The Effects of Rain Water on Plants

Rainwater is vital to a plant's health.
••• rain image by Nikolai Sorokin from

Plants are autotrophs or obtain all the nutrients they need from the environment around them. Rainwater plays an important role is this function. Rainwater is the most natural way for plants to obtain moisture. Tap water often has added chemicals as it’s treated and recycled for human consumption. Rainwater has a higher level of oxygen and is free from harmful minerals and additives found in tap water, according to Texas A&M University.


Water makes up 80 to 95 of herbaceous plant tissue and 50 percent of woody plant tissue, according to Clemson University. This water is lost through transpiration, a form of evaporation, throughout the day and must be replenished. Several factors, such as heat, the sun and type of plant, determines the transpiration rate and the amount of water each plant needs. Plants use the moisture in the soil to replenish the water lost through transpiration. If there is no water in the soil, the leaves will wilt. As more water is lost, the plant will fail and eventually die. Rainwater builds up the moisture levels in the soil and assures a healthy plant.


Rainwater frees nutrients and minerals in the soil the plant needs to survive. As the soil absorbs rainwater, a film forms around soil particles, according to Bellevue College. Roots then absorb these particles in a process called diffusion. These nutrients are carried to the rest of the plant. Lack of water leads to mineral deficiencies and an unhealthy plant. In addition, the plant uses water alongside photosynthesis to make sugar. Water carries this sugar through the plant by water to feed individual plant cells. The cells then convert the sugar into energy, which the plant uses to produce leaves, flowers and fruit.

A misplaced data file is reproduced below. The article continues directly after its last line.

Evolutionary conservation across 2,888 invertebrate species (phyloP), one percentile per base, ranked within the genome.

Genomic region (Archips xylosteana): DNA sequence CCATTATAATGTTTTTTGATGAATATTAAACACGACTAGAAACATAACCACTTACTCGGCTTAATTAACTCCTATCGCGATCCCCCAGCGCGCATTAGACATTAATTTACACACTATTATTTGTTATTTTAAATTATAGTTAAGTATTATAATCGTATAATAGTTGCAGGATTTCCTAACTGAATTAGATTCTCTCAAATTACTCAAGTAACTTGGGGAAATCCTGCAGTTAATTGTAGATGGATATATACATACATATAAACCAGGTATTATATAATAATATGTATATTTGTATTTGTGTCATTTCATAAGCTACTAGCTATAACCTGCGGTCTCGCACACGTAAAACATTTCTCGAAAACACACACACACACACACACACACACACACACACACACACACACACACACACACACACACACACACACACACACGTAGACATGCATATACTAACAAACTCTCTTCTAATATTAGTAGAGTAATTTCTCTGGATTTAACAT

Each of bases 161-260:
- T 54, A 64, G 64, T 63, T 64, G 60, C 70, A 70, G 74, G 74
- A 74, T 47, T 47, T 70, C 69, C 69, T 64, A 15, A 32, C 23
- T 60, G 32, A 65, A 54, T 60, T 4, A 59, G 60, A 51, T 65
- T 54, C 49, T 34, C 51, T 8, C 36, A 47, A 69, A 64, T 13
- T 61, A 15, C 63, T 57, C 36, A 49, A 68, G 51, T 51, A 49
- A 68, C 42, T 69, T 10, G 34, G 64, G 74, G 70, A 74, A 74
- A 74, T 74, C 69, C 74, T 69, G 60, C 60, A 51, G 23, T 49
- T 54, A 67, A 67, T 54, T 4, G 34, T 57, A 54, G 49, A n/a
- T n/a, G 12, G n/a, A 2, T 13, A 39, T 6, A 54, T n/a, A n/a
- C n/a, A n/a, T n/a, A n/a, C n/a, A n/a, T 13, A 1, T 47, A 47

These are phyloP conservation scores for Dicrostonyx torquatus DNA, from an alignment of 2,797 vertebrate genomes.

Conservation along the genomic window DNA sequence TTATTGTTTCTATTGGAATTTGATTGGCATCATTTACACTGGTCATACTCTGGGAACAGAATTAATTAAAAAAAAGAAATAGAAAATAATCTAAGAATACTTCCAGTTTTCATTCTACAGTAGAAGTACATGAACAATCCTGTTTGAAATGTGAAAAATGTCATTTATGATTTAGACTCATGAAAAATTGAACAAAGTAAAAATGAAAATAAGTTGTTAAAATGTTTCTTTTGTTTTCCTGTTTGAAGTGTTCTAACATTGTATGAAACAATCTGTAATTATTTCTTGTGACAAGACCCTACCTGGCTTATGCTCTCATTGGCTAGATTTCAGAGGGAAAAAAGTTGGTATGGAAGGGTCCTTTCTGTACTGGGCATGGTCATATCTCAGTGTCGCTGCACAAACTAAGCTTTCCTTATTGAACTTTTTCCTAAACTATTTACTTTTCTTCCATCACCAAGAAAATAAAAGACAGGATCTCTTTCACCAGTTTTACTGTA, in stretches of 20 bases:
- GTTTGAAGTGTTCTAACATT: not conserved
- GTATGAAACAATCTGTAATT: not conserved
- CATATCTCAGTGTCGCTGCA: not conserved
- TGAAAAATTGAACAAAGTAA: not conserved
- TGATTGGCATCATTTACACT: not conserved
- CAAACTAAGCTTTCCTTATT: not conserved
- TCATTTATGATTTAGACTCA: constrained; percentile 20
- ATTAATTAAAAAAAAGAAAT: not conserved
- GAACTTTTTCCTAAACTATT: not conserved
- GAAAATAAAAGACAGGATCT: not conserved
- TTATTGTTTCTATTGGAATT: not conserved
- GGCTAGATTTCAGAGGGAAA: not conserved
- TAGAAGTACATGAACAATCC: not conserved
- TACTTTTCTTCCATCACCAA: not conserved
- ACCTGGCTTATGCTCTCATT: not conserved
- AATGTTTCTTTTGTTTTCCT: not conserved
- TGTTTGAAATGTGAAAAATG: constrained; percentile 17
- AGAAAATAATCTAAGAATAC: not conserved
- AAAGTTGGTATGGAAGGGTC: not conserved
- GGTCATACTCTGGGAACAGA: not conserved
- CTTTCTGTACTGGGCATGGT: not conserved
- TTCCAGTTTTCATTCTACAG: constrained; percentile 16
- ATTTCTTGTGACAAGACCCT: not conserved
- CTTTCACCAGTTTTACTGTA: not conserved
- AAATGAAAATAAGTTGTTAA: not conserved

Acid Rain

Acid rain is common after volcanic eruptions or when excessive amounts of sulfur dioxide or nitrogen oxides are released into the air from fossil fuel combustion, according to the U.S. Environmental Protection Agency. These gases merge with water and oxygen in the atmosphere to form an acidic compound. When this compound falls in the form of rainwater, the soil absorbs it. The acidic nature of this rainwater dissolves and removes the nutrients in the soil and increases minerals that are harmful to plants. Frequent exposure to acid rain kills plants.



About the Author

Shawna Kennedy has been writing and editing professionally since 2004. She's published numerous articles online and two of her edited manuscripts have been contracted and published by Random House.

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